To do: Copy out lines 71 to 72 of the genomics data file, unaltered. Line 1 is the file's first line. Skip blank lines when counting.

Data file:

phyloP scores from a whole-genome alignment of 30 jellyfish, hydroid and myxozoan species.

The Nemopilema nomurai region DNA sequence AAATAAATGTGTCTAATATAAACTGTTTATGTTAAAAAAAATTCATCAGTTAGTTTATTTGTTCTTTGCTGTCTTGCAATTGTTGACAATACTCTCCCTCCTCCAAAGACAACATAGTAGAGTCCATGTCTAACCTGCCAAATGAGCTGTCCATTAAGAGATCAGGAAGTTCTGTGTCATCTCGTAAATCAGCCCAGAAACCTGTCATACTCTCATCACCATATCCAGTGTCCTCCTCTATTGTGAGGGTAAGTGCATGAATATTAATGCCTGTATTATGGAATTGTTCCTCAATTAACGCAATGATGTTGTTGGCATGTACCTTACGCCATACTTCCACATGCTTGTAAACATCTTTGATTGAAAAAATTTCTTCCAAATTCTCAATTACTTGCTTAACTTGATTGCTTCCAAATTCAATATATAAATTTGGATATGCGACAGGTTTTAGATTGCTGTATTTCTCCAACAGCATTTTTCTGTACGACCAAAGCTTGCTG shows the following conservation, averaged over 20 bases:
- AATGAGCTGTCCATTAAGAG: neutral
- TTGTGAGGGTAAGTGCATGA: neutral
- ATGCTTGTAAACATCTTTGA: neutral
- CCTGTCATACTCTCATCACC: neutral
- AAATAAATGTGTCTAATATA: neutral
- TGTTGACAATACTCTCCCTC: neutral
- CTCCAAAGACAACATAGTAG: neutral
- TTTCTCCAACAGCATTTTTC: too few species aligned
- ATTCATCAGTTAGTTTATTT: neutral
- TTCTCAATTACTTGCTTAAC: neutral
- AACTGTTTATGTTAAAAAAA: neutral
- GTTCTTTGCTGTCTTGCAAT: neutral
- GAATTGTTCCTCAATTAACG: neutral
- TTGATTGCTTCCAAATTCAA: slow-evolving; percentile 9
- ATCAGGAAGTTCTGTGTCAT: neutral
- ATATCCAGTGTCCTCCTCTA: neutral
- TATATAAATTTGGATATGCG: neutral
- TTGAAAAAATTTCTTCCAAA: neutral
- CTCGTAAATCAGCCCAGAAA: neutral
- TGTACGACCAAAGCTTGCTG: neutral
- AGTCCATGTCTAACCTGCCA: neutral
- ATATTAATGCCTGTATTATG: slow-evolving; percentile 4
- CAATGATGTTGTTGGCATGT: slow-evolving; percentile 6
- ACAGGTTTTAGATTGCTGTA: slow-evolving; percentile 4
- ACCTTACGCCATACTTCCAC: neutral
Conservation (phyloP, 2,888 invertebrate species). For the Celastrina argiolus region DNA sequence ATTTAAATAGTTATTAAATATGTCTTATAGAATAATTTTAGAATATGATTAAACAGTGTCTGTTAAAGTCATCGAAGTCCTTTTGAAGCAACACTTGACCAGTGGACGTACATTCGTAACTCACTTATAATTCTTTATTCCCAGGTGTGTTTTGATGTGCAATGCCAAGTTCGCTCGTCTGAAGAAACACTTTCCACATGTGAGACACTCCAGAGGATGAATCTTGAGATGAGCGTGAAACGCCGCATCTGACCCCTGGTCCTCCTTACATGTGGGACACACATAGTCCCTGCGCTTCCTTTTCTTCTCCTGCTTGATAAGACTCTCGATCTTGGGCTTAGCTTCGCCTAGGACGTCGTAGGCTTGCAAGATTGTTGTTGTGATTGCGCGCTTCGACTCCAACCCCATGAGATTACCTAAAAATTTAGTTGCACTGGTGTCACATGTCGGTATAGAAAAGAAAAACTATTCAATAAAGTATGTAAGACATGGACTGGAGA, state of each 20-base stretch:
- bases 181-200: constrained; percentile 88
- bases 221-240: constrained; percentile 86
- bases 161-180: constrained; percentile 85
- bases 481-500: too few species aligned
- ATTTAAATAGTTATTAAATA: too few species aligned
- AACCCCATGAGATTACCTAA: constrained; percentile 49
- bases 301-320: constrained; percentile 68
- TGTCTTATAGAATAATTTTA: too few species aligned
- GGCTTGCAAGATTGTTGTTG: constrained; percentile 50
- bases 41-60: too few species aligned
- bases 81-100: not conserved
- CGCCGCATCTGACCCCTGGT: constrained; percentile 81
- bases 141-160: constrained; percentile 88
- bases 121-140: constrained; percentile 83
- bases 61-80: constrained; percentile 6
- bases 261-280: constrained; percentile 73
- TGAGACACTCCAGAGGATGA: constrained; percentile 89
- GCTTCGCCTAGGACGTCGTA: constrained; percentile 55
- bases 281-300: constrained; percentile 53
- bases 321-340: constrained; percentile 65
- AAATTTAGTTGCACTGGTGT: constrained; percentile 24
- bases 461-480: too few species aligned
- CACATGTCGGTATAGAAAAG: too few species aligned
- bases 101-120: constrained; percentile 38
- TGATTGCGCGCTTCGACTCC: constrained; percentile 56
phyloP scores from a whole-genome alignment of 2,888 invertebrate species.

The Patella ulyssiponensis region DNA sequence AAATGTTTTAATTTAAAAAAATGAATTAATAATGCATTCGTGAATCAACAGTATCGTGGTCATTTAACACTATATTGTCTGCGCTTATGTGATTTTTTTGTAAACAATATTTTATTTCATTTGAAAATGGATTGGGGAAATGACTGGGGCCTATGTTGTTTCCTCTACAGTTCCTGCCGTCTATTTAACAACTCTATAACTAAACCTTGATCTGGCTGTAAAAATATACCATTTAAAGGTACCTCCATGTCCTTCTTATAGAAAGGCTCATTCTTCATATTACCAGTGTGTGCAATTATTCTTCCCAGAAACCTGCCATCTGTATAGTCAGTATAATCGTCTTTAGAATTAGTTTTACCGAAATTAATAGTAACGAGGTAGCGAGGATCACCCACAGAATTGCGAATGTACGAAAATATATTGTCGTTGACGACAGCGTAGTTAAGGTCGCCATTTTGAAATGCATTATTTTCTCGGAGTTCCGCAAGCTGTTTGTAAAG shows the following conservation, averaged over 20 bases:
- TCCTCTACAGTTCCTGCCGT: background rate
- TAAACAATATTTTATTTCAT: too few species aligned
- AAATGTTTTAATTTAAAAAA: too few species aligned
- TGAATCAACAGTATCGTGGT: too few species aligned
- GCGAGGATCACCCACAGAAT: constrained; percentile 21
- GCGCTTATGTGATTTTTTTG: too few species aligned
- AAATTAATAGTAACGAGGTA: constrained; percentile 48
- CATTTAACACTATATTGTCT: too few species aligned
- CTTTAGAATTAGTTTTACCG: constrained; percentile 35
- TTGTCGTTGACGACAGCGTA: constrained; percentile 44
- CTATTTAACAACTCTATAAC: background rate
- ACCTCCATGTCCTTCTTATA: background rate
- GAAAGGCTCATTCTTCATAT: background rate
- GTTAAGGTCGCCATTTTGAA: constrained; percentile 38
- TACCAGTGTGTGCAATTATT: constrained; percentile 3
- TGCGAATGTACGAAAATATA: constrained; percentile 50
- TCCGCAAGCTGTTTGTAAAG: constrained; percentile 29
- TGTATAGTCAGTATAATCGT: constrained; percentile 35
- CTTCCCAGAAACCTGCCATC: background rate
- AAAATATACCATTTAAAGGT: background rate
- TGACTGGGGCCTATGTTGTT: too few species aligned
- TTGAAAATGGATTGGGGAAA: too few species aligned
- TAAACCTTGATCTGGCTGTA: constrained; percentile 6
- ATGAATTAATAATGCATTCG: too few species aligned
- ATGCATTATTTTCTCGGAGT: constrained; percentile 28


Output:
- TGCGAATGTACGAAAATATA: constrained; percentile 50
- TCCGCAAGCTGTTTGTAAAG: constrained; percentile 29